Toyah: It's a Mystery Why Brum's Not Britain's Hollywood

PUNK ICON-TURNED-ACTRESS WANTS TO TURN HOME CITY INTO NEW TINSELTOWN

Punk legend Toyah Willcox is to help transform Birmingham into the British equivalent of Hollywood. 

The Kings Heath singer and actress is working on a secret drama project centred in her native city. 

"I'm working with writers and producers to try to create a Birmingham film industry," said Toyah, 49, who now lives near Pershore in Worcestershire. 

"Birmingham is a very exciting area because it has such diverse architecture and culture. 

"The project I'm currently working on will be very recognisably Birmingham. Cities can grow around films and you recognise many of them by the movies made there. 

"Birmingham has a lot going for it - the city has great untapped potential." 

Toyah, married to guitarist Robert Fripp, says her dream of a 'Brummywood' could come true because London is no longer the centre of every major arts project. 

"I commute every day to London but I wouldn't consider moving there," she said. "A lot of people are moving out of London now. Economically it makes sense. New technology means they can work anywhere. 

"Birmingham is an ideal location because it's in the centre of the country and doesn't get the terrible traffic problems of London." 

Toyah is currently playing Billie Piper's mother in racy ITV show Secret Diary Of A Call Girl. 

"It was great working with Billie because she, too, had a music career," she said. "The programme is quite risque and we were all very sensitive towards Billie - you can feel vulnerable when filming nude scenes. 

"I've already appeared nude in two films - The Tempest and The Ebony Tower - and also once on stage in Nottingham performing Emile Zola's Therese Raquin.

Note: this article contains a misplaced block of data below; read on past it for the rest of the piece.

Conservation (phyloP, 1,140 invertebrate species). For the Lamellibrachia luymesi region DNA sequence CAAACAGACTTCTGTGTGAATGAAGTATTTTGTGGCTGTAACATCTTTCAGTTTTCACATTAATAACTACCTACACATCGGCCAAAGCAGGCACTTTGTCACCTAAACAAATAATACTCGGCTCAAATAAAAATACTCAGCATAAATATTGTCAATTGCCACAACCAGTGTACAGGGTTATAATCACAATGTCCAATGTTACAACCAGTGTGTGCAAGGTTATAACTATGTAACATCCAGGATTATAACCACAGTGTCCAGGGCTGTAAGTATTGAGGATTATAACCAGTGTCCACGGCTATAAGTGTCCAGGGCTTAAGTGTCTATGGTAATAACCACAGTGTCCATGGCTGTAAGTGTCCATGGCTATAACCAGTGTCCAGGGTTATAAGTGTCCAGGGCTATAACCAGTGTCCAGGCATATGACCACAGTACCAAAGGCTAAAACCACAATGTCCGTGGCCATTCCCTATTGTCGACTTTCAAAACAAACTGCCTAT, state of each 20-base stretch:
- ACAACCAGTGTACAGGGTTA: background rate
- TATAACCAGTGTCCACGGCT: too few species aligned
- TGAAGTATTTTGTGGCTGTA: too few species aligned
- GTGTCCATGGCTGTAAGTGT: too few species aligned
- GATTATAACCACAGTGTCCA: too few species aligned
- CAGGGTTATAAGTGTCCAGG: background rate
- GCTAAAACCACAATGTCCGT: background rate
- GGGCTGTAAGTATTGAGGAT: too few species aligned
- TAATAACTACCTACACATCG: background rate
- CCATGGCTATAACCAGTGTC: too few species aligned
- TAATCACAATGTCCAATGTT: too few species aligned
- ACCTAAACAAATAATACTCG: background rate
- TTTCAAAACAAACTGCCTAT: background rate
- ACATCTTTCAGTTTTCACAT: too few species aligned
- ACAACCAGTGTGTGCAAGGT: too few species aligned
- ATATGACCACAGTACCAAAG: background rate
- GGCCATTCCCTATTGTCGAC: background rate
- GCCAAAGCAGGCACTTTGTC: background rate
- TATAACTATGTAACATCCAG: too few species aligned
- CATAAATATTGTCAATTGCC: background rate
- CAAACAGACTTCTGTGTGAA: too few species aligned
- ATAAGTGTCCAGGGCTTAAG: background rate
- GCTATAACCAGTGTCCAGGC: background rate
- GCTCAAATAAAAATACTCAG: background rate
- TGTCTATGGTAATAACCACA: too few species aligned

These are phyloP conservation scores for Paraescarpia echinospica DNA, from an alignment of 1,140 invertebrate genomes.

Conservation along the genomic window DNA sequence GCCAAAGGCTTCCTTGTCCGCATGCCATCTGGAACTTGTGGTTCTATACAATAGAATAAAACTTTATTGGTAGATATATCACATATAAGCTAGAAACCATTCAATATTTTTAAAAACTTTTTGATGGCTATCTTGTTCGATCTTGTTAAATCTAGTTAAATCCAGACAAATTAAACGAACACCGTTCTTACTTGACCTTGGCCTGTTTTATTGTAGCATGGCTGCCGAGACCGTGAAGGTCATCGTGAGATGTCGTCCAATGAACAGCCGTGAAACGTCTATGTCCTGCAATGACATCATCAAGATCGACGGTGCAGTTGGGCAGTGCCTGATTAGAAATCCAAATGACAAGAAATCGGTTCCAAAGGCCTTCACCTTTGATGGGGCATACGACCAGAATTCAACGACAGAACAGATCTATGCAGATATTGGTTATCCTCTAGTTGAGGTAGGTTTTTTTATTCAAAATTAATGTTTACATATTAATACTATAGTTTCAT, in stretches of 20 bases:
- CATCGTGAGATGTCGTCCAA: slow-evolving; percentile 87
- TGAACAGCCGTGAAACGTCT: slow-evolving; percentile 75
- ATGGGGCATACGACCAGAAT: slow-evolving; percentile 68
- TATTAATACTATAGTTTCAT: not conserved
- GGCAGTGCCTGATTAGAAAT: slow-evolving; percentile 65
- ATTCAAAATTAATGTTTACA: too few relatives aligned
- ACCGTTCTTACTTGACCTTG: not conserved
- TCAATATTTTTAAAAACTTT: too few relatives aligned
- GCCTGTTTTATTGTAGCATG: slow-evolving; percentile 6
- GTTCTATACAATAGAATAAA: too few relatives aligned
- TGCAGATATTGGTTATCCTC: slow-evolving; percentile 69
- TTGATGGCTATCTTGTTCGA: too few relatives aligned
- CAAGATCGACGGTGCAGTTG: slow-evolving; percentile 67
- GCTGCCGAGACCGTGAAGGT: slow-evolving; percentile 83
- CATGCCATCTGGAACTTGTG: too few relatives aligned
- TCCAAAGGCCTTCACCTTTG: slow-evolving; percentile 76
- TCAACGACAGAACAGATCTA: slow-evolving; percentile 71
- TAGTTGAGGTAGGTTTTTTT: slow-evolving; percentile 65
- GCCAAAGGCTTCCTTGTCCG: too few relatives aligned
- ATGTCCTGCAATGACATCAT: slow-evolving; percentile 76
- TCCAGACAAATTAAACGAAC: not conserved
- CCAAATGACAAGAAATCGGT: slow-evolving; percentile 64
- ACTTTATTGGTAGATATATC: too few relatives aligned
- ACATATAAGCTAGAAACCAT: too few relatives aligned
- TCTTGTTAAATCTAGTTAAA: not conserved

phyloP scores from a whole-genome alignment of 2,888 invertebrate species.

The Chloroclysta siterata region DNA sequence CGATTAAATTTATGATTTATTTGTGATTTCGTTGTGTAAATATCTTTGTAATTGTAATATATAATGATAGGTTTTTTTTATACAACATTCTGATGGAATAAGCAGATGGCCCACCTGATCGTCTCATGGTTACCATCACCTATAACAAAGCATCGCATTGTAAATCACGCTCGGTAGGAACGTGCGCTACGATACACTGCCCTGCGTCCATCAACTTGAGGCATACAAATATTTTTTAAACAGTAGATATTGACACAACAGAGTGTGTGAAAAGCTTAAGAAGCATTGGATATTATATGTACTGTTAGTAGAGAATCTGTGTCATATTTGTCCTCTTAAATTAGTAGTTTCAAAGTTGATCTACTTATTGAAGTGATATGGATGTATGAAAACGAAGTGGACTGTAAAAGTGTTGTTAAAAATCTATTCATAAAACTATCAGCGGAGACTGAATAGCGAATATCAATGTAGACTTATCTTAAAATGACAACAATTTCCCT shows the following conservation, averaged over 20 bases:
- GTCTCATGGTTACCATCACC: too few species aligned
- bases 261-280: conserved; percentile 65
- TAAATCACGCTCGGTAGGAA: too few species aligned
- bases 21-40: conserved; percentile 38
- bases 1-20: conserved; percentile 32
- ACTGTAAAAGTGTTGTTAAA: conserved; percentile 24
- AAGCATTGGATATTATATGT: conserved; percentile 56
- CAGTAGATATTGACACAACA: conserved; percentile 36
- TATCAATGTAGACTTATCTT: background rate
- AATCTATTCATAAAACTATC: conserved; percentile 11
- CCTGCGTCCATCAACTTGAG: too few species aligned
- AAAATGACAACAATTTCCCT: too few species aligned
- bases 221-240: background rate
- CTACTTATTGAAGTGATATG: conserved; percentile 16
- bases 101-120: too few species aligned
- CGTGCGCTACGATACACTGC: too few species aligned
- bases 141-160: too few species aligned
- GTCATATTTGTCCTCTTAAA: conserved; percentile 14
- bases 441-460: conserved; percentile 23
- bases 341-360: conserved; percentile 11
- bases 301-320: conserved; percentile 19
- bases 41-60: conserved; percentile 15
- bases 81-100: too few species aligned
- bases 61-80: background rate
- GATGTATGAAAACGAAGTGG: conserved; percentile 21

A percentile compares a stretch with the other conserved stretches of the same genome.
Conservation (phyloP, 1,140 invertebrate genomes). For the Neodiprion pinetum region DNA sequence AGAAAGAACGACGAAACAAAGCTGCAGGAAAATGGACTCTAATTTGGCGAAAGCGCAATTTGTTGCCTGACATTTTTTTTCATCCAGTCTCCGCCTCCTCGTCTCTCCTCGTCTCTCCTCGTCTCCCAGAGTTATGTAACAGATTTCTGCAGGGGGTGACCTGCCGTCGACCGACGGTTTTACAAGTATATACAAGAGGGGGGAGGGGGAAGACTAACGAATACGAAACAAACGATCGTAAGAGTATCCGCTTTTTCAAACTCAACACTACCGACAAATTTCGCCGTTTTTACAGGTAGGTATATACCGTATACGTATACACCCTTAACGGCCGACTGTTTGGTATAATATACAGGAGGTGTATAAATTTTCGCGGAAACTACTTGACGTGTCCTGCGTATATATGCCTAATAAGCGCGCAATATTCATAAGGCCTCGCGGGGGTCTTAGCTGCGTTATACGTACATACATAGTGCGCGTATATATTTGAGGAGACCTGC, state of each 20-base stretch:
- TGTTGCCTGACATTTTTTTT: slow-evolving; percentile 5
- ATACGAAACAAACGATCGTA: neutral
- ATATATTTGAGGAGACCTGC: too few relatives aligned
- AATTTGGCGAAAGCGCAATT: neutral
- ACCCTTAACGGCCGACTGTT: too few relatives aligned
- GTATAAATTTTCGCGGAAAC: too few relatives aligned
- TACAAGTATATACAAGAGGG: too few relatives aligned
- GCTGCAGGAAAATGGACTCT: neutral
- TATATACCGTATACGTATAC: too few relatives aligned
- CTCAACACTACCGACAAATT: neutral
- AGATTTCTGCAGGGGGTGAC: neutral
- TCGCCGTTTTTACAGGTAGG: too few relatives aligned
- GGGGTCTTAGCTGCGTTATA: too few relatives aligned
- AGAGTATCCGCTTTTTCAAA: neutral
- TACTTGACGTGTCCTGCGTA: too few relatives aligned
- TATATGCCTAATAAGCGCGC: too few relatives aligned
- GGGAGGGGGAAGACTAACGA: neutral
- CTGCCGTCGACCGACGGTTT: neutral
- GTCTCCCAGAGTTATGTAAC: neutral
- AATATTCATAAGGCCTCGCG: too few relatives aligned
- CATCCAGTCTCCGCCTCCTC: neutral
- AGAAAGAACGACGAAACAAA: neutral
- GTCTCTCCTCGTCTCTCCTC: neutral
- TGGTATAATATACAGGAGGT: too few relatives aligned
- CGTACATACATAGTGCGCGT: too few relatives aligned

"Half of me felt completely up for it and full of bravado, and half of me felt really shy. 

"I've never watched myself on screen so I've never felt awkward about seeing myself nude. I'm simply not interested once the job is done. After that I move straight on to the next job." 

Toyah candidly shared the details of her plastic surgery in a previous book, Diary Of A Facelift. 

"Having a facelift is very common in my profession," she said. "I don't know anyone who hasn't had one. 

"I was very nervous before surgery. Nothing is 100 per cent safe, but it was one of the most exciting things I've ever done. 

"If I hadn't done it, I wouldn't have been able to continue experimenting with image as I do now. 

"I would have been classed as an older woman trying to look like a 20 year-old. 

"Now I can't wait to turn 50. My 40s have been my happiest time and I think my 50s will be even better. 

"No-one tells you what a wonderful sense of freedom you get when you reach this age." 

Creating a Hollywood in Birmingham would make sense for this Midland all-rounder, who loves working in the region. 

She was the narrator on children's programmes like Teletubbies and Brum, and appeared in Silver Street, the Asian Network's version of The Archers. 

Toyah will be in Birmingham on November 3 to launch The Natural Living Show for Body, Mind and Soul at The Clarendon Suites in Edgbaston. 

As a former presenter of an alternative remedies series on ITV's This Morning, the show is right up her street. 

"It's a show about holistic ideas such as homeopathy, colour therapy and aura therapy, which can be used on a complementary basis with western medicine," she explained. 

"A lot of GPs now support homeopathy and colour therapy is said to be good for seasonal depression. 

"I've been very interested in alternative medicine for 25 years. 

"Arnica was the first alternative medicine I used. It's great for shocks and for bruises. I also take the friendly bacteria bifidobacterium to prevent me from getting colds in the winter, which is really important as a singer. 

"All the hospitals were homeopathic until the discovery of penicillin, around the time of the Second World War. 

"Suddenly, there was a revolution of man-made medicines but nature is so clever - it can cure many mild symptoms."
 
 

Birmingham Sunday Mercury
21st October 2007